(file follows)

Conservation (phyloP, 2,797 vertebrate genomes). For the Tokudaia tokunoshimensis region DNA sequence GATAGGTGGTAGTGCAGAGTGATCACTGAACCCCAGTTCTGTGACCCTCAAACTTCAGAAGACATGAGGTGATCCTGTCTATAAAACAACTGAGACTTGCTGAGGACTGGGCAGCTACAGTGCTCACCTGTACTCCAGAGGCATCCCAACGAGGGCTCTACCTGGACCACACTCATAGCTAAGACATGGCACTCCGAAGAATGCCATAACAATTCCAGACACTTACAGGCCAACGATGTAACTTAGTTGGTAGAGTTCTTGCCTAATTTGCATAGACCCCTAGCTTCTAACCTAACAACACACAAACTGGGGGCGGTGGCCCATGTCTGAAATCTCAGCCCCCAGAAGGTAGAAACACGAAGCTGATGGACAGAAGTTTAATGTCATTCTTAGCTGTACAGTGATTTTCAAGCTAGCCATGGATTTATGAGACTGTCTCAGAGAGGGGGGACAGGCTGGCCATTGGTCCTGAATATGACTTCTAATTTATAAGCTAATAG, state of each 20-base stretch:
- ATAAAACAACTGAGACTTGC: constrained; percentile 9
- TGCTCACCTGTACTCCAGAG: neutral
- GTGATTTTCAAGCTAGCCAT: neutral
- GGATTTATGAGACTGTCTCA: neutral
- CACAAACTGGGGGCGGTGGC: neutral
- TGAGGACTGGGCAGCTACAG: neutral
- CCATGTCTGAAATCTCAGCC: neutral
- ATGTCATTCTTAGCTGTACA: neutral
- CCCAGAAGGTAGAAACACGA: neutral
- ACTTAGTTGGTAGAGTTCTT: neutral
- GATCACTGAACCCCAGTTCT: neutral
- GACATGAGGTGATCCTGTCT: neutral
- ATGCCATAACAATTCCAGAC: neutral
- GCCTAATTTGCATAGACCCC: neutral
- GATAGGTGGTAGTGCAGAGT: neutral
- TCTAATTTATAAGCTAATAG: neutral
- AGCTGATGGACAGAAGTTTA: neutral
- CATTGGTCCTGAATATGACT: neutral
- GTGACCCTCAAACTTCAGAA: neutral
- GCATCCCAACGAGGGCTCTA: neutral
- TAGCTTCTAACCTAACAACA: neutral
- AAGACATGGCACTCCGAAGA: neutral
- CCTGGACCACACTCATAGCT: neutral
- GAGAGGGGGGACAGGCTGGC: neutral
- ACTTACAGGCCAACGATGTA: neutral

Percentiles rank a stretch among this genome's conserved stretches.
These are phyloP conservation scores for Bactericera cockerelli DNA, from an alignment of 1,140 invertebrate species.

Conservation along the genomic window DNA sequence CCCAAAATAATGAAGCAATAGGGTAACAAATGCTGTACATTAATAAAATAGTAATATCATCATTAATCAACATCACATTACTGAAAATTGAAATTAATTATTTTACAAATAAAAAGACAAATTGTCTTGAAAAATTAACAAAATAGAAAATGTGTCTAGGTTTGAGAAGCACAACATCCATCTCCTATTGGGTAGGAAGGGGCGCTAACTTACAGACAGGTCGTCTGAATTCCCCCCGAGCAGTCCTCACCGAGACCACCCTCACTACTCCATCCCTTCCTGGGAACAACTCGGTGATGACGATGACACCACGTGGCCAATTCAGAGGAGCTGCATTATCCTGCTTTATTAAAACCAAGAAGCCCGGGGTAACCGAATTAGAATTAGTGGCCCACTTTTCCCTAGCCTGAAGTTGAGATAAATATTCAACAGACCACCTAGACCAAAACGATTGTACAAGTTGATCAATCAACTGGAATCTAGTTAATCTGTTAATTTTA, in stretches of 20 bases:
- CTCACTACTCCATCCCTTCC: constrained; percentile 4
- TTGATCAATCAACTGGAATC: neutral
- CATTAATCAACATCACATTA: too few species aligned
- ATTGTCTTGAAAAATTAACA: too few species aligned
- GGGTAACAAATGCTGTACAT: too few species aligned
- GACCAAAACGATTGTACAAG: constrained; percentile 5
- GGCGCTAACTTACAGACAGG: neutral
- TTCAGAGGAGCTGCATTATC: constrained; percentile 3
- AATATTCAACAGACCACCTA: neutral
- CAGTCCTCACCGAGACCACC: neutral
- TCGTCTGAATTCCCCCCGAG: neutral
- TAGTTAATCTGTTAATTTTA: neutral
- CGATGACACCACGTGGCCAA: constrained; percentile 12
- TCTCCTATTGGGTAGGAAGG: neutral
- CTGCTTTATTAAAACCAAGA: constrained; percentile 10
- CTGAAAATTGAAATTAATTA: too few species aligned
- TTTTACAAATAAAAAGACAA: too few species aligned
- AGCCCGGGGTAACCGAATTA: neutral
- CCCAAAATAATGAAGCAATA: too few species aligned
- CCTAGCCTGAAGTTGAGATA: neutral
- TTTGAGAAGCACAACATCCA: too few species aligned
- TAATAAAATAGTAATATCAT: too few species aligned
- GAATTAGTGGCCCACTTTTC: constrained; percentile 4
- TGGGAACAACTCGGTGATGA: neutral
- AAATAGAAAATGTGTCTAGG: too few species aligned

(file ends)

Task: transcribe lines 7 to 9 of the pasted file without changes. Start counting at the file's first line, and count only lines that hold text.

- TGAGGACTGGGCAGCTACAG: neutral
- CCATGTCTGAAATCTCAGCC: neutral
- ATGTCATTCTTAGCTGTACA: neutral